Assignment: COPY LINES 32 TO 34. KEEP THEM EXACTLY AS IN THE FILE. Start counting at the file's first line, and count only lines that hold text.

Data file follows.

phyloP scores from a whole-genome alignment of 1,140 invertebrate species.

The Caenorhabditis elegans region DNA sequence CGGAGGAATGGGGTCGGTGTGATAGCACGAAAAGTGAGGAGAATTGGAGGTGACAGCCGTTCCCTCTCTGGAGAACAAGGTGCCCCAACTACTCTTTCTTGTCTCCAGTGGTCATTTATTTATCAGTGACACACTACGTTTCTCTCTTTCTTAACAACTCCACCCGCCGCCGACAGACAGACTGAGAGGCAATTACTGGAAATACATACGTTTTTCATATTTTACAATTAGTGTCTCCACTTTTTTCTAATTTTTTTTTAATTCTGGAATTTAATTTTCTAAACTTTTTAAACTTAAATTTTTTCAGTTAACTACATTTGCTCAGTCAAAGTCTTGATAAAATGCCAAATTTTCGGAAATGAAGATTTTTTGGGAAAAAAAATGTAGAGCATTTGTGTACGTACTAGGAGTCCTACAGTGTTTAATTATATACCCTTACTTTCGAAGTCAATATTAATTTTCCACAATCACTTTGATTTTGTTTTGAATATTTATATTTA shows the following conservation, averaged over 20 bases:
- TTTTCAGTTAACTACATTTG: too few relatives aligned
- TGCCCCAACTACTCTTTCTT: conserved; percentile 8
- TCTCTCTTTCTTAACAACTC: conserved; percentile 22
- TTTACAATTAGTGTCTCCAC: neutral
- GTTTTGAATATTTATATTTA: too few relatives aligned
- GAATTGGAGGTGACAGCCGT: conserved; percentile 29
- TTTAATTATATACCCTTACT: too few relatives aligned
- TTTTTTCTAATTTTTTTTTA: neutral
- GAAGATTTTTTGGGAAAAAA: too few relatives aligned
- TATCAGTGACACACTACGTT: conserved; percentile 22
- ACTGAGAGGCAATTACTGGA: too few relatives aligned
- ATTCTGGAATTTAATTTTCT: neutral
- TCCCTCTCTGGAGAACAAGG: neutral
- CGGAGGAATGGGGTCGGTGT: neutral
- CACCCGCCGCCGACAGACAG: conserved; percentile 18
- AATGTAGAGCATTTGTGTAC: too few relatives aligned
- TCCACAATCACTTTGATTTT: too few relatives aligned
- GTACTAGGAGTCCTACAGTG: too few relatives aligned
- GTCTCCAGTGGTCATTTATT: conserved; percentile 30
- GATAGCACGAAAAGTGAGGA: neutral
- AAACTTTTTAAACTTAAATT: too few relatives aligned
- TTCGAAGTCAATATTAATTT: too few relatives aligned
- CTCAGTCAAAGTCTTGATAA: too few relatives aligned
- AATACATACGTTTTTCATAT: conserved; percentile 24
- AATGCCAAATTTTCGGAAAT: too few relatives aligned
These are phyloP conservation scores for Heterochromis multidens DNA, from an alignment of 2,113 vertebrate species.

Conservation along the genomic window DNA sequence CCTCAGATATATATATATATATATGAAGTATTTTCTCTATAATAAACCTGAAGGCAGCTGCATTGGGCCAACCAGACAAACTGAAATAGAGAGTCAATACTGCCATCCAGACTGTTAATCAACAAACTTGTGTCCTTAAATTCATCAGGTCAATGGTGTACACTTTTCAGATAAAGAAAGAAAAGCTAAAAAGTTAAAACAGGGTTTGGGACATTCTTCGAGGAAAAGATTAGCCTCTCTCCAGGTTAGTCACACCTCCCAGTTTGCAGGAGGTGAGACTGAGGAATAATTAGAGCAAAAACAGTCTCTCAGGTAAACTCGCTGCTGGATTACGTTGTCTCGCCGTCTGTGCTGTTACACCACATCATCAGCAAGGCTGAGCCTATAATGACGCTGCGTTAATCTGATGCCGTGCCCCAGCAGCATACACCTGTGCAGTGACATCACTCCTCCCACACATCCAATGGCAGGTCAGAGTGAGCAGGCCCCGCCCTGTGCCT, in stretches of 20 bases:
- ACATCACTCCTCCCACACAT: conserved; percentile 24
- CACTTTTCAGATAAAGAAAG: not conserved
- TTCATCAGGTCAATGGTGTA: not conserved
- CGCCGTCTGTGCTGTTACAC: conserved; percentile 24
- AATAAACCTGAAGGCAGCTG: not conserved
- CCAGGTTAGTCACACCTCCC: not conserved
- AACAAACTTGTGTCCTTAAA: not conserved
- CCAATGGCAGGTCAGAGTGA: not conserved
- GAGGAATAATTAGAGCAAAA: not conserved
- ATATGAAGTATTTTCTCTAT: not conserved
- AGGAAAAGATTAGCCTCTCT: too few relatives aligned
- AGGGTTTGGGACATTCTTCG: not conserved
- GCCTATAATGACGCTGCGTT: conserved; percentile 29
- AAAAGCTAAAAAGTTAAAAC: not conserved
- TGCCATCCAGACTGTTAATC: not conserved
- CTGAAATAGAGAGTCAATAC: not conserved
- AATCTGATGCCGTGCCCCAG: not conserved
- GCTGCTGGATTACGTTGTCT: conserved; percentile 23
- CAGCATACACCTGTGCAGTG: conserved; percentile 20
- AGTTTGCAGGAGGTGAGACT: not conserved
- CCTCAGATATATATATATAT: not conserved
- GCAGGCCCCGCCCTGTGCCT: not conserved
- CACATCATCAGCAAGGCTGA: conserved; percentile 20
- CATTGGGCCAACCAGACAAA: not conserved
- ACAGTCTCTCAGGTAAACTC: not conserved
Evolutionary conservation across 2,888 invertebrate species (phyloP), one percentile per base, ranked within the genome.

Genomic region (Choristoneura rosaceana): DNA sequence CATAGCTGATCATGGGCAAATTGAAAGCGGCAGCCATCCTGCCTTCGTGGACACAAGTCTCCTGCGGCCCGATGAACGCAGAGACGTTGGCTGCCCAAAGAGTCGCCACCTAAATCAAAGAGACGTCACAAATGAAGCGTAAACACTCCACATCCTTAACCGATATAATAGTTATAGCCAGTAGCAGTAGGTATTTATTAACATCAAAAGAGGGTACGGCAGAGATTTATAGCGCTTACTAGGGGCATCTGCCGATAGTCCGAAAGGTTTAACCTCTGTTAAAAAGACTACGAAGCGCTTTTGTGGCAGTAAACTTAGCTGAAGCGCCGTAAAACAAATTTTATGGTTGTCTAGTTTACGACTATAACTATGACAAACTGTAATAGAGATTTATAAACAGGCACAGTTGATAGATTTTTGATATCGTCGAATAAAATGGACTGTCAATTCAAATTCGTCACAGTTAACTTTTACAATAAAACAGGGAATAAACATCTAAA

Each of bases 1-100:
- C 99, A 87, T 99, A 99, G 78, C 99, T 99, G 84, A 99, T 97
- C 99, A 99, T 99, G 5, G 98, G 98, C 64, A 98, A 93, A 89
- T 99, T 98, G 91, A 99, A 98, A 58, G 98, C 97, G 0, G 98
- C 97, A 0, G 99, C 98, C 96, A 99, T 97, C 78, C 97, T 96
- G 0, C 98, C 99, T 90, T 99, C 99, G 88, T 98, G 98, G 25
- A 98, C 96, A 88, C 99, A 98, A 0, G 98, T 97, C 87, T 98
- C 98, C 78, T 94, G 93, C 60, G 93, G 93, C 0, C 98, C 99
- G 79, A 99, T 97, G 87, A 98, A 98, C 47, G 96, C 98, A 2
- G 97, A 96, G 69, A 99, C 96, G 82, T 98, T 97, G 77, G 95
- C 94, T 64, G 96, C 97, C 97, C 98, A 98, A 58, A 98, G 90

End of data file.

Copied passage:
- TTCATCAGGTCAATGGTGTA: not conserved
- CGCCGTCTGTGCTGTTACAC: conserved; percentile 24
- AATAAACCTGAAGGCAGCTG: not conserved